It’s Deja Vu Again, Adrian Gonzalez Is The Unsung Hero Of 2016

a separate peace competition essays essays on the attack of pearl harbor sample experimental thesis paper american individualism essay how to build resume lasiletten furosemide lasix crestor actos interaction perfect thesis examples here analog mixed signal design resume how to order viagra online follow link enter site go to link source online viagra fast shipping follow site source link adam smith research paper exploration petroleum seismic thesis case study interview excel book review essay free example essay my favourite teacher go here effect of obesity essay cipro otic dosing First things first. Adrian Gonzalez is so cool, he’s got nicknames in two languages. He’s even had a nickname bestowed upon him by none other than the venerable Vin Scully.

Gonzalez is a star in MLB and world-class competition. Fans of multiple teams – even rivals – love him. Teammates and opposing pitchers respect him. The man’s personal home run routines even show up in video games.

All of this was earned, in much the same way that he’s earned his bad-ass lieutenant’s credentials in the Dodgers clubhouse  – by going out there and getting the job done. At the age of 33, Gonzalez has played in every game this season.  Since day one of the 2016 campaign, he has quietly and consistently been the Butter and Eggs man for the Dodgers.

Chase Utley is getting a lot of Dodgers Nation love because of his outstanding defense and hot bat. Yasiel Puig is taking all the screen time with his unbelievable plays in the field, and Justin Turner is being immortalized as a chia pet. All of that aside, make no mistake about it, this team has climbed to the top of the NL West on the shoulders of Adrian Gonzalez.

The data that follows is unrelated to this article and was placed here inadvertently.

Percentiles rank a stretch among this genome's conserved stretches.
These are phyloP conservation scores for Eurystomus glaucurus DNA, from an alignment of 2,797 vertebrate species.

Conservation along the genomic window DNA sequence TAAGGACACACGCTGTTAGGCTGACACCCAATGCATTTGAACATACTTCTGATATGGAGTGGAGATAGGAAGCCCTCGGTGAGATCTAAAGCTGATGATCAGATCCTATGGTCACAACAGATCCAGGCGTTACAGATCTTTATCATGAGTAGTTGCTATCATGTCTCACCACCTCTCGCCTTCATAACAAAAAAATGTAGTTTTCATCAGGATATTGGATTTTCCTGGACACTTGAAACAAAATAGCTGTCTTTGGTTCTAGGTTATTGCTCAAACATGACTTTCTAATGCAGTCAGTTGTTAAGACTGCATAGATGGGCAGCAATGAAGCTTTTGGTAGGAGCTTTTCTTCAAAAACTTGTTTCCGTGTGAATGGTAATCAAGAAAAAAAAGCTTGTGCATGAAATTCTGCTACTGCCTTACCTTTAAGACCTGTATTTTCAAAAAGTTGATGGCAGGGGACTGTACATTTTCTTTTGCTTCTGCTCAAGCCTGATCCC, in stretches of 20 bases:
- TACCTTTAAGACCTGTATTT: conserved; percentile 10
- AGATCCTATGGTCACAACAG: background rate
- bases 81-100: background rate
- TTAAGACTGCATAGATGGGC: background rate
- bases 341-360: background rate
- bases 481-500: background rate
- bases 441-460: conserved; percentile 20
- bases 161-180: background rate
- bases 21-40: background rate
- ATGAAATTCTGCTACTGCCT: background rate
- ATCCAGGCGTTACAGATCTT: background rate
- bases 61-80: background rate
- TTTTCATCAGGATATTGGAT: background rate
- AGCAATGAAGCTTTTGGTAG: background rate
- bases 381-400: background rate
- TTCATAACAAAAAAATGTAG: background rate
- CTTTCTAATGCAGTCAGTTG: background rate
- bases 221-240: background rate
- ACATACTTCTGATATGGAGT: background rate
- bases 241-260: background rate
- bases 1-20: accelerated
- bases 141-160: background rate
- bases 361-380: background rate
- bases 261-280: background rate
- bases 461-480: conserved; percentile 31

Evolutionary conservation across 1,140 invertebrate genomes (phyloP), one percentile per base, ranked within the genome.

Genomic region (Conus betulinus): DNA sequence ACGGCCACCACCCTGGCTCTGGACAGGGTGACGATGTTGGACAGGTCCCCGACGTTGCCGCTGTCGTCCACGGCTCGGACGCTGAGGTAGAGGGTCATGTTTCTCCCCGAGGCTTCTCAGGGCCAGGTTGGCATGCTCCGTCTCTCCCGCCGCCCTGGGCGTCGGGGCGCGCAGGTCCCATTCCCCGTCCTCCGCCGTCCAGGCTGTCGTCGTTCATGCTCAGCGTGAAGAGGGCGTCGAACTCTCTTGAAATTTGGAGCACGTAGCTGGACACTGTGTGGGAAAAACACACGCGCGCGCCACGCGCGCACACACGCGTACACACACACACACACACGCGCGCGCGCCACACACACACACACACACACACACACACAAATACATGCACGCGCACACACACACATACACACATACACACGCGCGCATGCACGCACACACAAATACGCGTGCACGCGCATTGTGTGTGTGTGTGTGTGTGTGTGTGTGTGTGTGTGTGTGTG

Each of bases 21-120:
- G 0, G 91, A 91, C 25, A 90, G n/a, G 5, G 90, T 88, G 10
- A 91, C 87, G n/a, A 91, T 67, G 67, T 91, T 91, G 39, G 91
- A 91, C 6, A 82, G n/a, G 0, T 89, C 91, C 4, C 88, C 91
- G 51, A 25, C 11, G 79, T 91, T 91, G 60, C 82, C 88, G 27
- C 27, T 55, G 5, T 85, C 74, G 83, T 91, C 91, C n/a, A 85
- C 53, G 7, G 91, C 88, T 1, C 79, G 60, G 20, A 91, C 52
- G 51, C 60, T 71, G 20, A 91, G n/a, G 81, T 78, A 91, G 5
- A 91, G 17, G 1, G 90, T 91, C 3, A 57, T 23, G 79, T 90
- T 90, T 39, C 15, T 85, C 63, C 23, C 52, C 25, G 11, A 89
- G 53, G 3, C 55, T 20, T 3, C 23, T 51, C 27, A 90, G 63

The same thing happened last season when he came out of Spring Training like gang busters. Gonzo was unconscious. He was hitting home runs almost every night, and setting major league records to boot.

This year, the home run power, while not gone, has been a bit subdued. That said, he has quietly been taking care of business daily. I clicked on the Dodgers’ ESPN stats page to check on team leaders, and who’s ever-lovin’ smile do you think is splashed in photos across the leader’s stats line? Yup, you know who.

Adrian Gonzalez is leading the Dodgers in batting average (.351), home runs (3, and tied with Joc Pederson), On Base Percentage (.417), hits (26), and the big one, the one that is the reason Vin Scully named him the Butter and Eggs man, RBI’s (15).

Time and time again, when the Dodgers needed a clutch hit and Gonzalez was at the plate, the man delivered. With Captain Clutch on crutches, Adrian Gonzalez has become El Capitan Clutch. Need a key hit in a big situation? Need some runners driven in? Gonzalez has consistently come through in every series this year.

That’s why it’s so hard for manager Dave Roberts to take Gonzalez’s bat out of the lineup and  give him a rest. Sit Adrian and you risk losing out on two or more precious runs – and the Dodgers’ pitching staff needs all the runs it can get.

So go ahead and wave bananas around. Adrian Gonzalez will steadily continue to make deliveries.